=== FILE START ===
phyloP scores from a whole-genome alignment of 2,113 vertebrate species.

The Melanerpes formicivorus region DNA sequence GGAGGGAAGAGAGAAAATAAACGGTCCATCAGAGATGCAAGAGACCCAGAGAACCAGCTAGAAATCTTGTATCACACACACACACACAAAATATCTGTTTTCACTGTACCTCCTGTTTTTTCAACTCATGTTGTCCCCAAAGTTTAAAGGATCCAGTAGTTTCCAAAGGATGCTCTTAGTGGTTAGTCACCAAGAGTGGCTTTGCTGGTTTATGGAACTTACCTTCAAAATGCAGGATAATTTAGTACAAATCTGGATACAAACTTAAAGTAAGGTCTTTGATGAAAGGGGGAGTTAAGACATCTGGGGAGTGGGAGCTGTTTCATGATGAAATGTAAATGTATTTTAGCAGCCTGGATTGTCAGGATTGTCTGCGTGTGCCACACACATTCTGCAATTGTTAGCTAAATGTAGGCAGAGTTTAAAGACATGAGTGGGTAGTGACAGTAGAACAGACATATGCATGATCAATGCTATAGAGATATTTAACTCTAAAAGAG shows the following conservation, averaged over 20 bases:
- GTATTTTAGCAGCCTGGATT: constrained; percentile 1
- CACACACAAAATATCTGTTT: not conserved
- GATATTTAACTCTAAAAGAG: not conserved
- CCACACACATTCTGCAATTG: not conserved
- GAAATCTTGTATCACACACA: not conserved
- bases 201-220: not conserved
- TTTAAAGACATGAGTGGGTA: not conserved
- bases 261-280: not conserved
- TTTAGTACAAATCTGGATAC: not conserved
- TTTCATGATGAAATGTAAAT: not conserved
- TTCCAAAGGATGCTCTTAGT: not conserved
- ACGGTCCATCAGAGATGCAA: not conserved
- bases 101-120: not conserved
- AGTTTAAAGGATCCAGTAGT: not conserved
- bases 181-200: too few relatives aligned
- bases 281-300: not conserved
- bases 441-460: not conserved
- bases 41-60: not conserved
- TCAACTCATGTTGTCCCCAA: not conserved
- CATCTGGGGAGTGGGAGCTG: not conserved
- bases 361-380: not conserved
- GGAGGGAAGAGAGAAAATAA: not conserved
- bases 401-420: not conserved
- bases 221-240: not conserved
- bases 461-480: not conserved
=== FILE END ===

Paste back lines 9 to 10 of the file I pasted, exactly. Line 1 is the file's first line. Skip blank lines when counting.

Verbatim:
- TTTAAAGACATGAGTGGGTA: not conserved
- bases 261-280: not conserved